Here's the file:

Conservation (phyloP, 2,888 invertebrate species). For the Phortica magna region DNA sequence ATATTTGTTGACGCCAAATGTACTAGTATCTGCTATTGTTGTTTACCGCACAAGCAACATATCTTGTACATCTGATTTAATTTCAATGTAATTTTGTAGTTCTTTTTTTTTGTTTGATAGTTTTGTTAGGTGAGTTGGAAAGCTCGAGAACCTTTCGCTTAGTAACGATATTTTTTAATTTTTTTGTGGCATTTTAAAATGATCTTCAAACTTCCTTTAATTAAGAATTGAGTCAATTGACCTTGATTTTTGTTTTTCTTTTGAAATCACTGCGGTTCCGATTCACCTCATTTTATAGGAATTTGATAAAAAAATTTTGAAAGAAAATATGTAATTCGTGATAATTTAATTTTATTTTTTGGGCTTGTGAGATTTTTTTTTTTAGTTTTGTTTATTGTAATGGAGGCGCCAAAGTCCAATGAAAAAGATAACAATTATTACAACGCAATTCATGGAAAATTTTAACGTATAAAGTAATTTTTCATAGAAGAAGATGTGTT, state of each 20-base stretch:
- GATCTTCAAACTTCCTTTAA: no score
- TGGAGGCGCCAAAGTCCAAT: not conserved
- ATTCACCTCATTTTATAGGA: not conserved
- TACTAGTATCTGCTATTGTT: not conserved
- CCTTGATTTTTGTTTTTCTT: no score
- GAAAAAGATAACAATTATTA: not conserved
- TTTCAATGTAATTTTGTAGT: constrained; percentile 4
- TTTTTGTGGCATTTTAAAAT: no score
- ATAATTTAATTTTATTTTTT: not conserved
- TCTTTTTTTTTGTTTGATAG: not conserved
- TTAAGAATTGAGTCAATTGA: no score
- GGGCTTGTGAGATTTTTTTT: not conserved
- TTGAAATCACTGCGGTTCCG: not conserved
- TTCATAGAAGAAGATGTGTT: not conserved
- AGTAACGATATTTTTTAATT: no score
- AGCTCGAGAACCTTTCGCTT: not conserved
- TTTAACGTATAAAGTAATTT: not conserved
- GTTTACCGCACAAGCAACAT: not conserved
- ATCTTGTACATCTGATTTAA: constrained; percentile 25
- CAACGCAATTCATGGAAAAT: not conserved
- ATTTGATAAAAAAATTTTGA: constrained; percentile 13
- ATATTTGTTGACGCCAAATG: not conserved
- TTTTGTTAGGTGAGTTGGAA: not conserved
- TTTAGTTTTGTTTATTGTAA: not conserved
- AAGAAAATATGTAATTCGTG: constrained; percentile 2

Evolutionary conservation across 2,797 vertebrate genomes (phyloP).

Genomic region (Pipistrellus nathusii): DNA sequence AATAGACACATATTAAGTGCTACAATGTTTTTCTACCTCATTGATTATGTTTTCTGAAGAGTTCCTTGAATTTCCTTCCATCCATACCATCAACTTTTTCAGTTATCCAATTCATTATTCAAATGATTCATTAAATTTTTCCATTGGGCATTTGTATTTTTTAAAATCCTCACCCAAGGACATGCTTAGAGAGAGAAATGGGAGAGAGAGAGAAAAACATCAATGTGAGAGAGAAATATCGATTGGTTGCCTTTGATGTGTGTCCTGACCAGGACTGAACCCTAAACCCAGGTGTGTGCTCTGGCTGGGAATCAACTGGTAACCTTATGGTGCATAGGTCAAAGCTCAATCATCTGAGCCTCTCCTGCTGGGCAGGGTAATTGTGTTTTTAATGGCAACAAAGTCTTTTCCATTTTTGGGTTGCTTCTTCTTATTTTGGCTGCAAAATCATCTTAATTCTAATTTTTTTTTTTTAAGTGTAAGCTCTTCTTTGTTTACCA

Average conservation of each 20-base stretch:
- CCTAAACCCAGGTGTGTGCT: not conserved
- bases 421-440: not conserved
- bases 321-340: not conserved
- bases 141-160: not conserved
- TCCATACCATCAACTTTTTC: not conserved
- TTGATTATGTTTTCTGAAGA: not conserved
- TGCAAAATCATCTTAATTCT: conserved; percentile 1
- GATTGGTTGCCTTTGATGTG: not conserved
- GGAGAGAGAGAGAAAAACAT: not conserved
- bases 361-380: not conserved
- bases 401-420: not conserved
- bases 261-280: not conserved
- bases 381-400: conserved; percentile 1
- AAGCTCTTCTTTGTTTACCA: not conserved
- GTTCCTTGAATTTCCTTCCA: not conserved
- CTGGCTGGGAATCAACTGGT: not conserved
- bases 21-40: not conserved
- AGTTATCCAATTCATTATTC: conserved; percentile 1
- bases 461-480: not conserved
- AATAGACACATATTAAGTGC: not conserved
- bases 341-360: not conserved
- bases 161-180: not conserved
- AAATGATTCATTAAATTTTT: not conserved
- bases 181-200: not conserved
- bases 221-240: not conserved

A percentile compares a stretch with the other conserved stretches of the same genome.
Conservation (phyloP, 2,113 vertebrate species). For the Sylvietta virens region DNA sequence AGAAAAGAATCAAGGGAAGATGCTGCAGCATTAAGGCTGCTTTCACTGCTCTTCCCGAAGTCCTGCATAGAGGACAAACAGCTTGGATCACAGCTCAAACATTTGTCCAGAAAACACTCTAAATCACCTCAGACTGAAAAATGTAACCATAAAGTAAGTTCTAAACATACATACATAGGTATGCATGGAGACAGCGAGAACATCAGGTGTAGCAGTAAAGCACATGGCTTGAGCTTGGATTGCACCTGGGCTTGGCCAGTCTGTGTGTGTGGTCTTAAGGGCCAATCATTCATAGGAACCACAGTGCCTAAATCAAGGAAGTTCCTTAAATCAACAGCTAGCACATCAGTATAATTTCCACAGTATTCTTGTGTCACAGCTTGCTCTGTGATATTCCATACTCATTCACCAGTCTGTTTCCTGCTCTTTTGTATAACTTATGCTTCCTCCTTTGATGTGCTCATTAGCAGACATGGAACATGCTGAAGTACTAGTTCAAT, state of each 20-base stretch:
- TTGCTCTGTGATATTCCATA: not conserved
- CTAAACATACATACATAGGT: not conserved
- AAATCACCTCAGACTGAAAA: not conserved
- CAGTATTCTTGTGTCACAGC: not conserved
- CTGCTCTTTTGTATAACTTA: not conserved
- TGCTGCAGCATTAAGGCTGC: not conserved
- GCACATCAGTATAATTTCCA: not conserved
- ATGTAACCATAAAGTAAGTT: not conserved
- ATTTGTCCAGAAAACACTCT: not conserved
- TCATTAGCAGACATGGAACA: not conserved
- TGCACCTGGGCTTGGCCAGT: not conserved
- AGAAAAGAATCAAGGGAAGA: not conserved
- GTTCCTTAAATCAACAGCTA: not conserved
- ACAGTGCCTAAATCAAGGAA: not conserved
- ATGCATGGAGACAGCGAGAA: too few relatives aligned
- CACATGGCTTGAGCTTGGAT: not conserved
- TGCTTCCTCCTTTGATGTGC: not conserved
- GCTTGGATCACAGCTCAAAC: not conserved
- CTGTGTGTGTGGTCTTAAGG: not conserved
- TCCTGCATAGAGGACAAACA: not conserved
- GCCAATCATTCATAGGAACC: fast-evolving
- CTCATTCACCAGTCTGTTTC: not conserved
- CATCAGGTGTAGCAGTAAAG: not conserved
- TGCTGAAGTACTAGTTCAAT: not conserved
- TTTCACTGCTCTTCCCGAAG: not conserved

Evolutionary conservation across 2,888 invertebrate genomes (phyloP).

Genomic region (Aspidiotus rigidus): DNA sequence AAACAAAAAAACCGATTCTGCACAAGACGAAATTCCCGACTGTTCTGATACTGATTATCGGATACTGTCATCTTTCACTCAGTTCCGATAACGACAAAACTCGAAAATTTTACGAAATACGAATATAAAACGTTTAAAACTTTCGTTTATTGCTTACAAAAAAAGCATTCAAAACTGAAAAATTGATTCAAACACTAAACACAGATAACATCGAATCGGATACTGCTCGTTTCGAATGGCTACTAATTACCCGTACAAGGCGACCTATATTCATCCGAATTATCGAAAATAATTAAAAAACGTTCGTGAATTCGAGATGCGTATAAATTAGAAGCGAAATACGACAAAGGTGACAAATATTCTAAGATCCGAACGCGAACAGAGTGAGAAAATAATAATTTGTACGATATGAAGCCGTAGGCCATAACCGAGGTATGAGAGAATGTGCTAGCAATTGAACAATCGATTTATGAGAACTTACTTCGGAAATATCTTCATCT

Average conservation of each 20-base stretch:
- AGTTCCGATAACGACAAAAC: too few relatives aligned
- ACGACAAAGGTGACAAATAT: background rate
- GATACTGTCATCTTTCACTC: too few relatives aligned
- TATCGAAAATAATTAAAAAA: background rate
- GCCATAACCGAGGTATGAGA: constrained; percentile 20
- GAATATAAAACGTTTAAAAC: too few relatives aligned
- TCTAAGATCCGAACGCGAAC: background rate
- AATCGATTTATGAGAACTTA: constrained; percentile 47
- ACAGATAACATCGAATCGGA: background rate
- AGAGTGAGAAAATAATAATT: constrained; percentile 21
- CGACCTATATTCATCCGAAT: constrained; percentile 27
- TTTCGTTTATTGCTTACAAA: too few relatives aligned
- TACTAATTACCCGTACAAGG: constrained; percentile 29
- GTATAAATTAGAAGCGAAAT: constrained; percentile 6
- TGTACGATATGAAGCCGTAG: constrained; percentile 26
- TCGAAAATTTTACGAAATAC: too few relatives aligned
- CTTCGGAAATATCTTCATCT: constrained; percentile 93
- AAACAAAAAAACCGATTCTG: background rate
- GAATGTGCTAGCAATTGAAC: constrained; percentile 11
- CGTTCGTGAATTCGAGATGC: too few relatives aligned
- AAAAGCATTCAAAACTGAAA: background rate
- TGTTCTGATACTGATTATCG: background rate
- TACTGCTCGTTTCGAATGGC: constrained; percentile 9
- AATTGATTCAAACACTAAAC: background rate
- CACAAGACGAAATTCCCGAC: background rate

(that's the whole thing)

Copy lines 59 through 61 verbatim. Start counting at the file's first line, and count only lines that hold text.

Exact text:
- AAATCACCTCAGACTGAAAA: not conserved
- CAGTATTCTTGTGTCACAGC: not conserved
- CTGCTCTTTTGTATAACTTA: not conserved